I have only found trial versions of these converters. Does anyone know a free one? Any of the following target formats will do:

CSV, MDB, SQL, XLS

closed as not constructive by Bill the Lizard Oct 6 '12 at 13:22

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up vote 21 down vote accepted

Microsoft Excel can open DBF files and save it on many formats

  • 1
    Note that with an older MS-Excel version you might run into troubles with more than 65535 records... – Roalt Sep 3 '10 at 12:55
  • @Roalt Yes, that's true for Excel 2003 and older – Jader Dias Sep 3 '10 at 17:56
  • 1
    Also, Excel tends to corrupt the dbase files if you change and save them. – dummzeuch Feb 13 '11 at 11:29
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    At least Mac Excel 2011 doesn't open it. The OGR2OGR tool works and is the correct answer to this question. – jjrv Feb 1 '13 at 6:04
  • Excel may export some cells as empty which contain special characters. – Daniel Apr 14 '16 at 12:00

There's Exportizer (http://www.vlsoftware.net/exportizer/index.html) which also comes with a $$$$ "Pro" version, and DBF Viewer Plus (http://www.alexnolan.net/software/dbf.htm) by Alex Nolan.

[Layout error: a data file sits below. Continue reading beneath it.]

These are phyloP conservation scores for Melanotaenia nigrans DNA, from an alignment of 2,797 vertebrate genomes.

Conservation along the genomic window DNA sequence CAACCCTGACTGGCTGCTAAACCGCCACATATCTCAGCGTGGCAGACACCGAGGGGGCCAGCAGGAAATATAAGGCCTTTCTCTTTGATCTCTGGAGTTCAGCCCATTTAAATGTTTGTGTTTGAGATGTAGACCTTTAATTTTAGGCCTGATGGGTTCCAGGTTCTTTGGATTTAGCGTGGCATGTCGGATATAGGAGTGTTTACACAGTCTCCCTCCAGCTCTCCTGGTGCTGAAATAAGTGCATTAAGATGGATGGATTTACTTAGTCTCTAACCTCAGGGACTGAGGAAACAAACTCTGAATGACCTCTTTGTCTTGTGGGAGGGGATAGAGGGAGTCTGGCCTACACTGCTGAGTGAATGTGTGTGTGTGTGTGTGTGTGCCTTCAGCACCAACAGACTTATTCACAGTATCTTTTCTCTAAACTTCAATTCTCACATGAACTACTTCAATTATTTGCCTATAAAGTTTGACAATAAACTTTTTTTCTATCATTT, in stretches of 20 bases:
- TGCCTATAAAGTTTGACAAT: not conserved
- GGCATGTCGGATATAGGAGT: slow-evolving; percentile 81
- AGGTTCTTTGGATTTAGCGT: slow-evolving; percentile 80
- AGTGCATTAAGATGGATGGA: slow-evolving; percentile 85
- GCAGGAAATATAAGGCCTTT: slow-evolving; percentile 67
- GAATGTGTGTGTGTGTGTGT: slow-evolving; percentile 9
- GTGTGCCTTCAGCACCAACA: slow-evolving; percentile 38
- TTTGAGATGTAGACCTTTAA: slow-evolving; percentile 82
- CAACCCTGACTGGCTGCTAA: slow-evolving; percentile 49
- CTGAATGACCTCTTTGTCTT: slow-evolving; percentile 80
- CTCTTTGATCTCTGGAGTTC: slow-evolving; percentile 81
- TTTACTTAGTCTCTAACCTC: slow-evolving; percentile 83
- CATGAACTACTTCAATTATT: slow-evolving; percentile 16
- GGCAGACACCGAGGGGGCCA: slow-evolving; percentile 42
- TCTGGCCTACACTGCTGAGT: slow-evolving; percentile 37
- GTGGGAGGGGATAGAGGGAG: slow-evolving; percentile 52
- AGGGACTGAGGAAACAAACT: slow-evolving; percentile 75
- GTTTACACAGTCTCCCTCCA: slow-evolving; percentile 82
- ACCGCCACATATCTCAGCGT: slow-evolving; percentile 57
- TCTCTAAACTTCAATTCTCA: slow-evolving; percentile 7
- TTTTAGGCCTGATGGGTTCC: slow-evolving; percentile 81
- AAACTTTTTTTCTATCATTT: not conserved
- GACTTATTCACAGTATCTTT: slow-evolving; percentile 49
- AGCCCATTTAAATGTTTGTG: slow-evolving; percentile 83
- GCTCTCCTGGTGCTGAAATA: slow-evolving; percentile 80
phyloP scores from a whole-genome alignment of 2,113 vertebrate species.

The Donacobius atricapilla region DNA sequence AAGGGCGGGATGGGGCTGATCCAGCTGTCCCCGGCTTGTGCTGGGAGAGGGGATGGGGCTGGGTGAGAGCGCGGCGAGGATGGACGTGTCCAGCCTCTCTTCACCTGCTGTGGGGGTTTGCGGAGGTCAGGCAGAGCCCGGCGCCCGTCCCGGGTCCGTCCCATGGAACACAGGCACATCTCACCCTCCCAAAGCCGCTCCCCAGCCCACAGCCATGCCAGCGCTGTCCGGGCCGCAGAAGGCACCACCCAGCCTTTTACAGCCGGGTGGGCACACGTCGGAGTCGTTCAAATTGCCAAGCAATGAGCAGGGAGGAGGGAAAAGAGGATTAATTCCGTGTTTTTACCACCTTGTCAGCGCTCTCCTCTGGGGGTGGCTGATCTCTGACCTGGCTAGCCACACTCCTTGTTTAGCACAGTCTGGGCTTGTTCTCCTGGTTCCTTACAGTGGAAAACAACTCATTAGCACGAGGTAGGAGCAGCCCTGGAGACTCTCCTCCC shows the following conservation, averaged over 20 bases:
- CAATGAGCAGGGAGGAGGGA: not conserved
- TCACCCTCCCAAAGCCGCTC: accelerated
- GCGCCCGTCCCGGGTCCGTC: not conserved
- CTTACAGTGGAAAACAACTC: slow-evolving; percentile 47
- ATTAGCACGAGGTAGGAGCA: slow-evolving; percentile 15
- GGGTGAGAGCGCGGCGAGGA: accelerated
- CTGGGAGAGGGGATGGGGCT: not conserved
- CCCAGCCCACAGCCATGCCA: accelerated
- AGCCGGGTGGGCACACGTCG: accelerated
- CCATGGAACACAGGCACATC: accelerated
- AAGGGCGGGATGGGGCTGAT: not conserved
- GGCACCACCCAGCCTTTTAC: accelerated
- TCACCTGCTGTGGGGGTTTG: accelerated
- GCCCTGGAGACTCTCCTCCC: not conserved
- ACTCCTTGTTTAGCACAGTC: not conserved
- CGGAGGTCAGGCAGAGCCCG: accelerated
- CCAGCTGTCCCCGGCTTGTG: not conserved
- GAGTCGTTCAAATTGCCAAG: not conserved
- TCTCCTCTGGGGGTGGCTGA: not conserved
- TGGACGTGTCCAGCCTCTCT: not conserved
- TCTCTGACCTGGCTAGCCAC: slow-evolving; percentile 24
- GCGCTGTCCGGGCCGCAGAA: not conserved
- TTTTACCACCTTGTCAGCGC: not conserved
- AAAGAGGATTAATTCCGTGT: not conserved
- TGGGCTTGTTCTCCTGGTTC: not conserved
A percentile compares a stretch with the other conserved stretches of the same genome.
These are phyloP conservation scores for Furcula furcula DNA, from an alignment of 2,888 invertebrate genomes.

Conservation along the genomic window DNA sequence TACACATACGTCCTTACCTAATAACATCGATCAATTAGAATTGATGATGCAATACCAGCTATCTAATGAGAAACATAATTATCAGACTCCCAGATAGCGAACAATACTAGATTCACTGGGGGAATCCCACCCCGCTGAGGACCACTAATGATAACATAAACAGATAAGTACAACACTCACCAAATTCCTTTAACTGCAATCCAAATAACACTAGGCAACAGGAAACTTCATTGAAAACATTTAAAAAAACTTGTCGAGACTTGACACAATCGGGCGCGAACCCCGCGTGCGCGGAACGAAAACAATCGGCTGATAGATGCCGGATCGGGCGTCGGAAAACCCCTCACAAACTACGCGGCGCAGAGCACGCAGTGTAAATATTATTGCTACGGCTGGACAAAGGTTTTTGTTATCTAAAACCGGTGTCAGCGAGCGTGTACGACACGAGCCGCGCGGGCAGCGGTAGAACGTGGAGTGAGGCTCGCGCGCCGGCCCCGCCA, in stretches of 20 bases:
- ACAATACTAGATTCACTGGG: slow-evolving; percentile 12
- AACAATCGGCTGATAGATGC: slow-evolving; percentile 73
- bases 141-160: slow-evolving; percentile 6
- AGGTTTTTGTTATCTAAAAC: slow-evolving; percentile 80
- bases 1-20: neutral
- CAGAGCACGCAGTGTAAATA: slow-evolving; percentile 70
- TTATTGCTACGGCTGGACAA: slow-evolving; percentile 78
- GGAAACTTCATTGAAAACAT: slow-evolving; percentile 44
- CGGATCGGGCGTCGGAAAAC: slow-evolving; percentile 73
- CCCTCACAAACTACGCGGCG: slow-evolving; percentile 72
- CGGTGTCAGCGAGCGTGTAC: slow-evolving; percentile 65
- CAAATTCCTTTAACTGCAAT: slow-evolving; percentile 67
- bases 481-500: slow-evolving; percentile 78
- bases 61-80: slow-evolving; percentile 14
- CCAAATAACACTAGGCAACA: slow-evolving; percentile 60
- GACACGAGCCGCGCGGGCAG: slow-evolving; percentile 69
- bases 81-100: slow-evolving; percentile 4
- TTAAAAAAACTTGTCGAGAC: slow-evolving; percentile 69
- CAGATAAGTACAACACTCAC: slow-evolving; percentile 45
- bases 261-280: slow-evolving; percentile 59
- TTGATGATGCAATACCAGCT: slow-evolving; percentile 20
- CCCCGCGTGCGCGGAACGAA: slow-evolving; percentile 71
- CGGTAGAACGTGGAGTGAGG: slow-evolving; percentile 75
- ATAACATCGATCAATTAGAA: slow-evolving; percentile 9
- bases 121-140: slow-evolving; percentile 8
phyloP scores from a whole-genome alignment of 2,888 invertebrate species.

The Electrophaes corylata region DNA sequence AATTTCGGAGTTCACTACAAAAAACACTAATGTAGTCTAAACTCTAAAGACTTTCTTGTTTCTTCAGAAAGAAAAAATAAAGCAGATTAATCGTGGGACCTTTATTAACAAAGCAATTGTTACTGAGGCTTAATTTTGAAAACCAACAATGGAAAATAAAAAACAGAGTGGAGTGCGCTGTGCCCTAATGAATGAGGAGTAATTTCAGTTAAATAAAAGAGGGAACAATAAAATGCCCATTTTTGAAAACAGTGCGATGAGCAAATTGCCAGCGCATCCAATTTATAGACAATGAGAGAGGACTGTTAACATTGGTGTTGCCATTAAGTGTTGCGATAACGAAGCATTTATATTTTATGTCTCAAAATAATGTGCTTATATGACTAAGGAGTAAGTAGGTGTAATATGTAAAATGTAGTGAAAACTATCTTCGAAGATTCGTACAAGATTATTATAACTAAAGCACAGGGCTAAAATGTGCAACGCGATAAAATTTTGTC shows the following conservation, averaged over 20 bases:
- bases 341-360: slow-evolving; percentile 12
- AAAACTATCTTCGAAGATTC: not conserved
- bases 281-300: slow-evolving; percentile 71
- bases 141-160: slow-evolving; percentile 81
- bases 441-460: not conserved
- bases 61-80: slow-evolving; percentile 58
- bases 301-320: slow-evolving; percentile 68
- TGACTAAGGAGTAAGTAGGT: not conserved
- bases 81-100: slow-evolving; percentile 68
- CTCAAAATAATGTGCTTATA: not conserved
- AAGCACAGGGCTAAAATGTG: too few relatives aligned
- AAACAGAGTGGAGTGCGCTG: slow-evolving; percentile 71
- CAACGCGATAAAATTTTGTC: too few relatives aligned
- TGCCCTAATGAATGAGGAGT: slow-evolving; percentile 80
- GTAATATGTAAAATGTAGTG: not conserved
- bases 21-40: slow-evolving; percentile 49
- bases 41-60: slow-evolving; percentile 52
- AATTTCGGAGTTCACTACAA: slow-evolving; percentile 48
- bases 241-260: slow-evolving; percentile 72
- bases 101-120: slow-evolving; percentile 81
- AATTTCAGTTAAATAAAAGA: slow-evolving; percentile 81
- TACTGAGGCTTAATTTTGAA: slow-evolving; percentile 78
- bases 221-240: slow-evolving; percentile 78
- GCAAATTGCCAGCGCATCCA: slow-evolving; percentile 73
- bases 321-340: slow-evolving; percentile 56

Both are freeware, both should allow you to export to at least CSV (or more).

Marc

  • For anyone else interested: Exportizer is great for just peeking into a database and not doing anything real useful and seems pretty solid. DBF Viewer Plus seemed OK but I ran into a lot of bugs when trying to create tables and fields in those tables. Since I'm looking in on a database that I don't want to screw up, I will not be using that one and just sticking with Exportizer. – ScottN Aug 20 '15 at 15:28

I am able to open and convert .dbf files with LibreOffice 3.4.4, and export to a variety of formats.

http://sourceforge.net/projects/dbf2csv

Very simply converter between dbf and csv. You don't need any database engine.

Very simple, but worked fine for me

I wrote an article some years ago, about converting dbf's into datasets (xml readable by DataSet.ReadXml's function), however, it can be slow on big dbf's ,you can try it free though.

Article.

For XLS or CSV, use OpenOffice.org.

  • The first row will be field names, followed by type abbreviation, field width (if applicable), and decimal places (if applicable). There's probably an option to turn off this behavior. In the mean time if you have MS Excel, it defaults to not adding this information into the first row cells. – maxwellb Aug 10 '09 at 20:28

protected by Jader Dias Feb 5 '13 at 22:12

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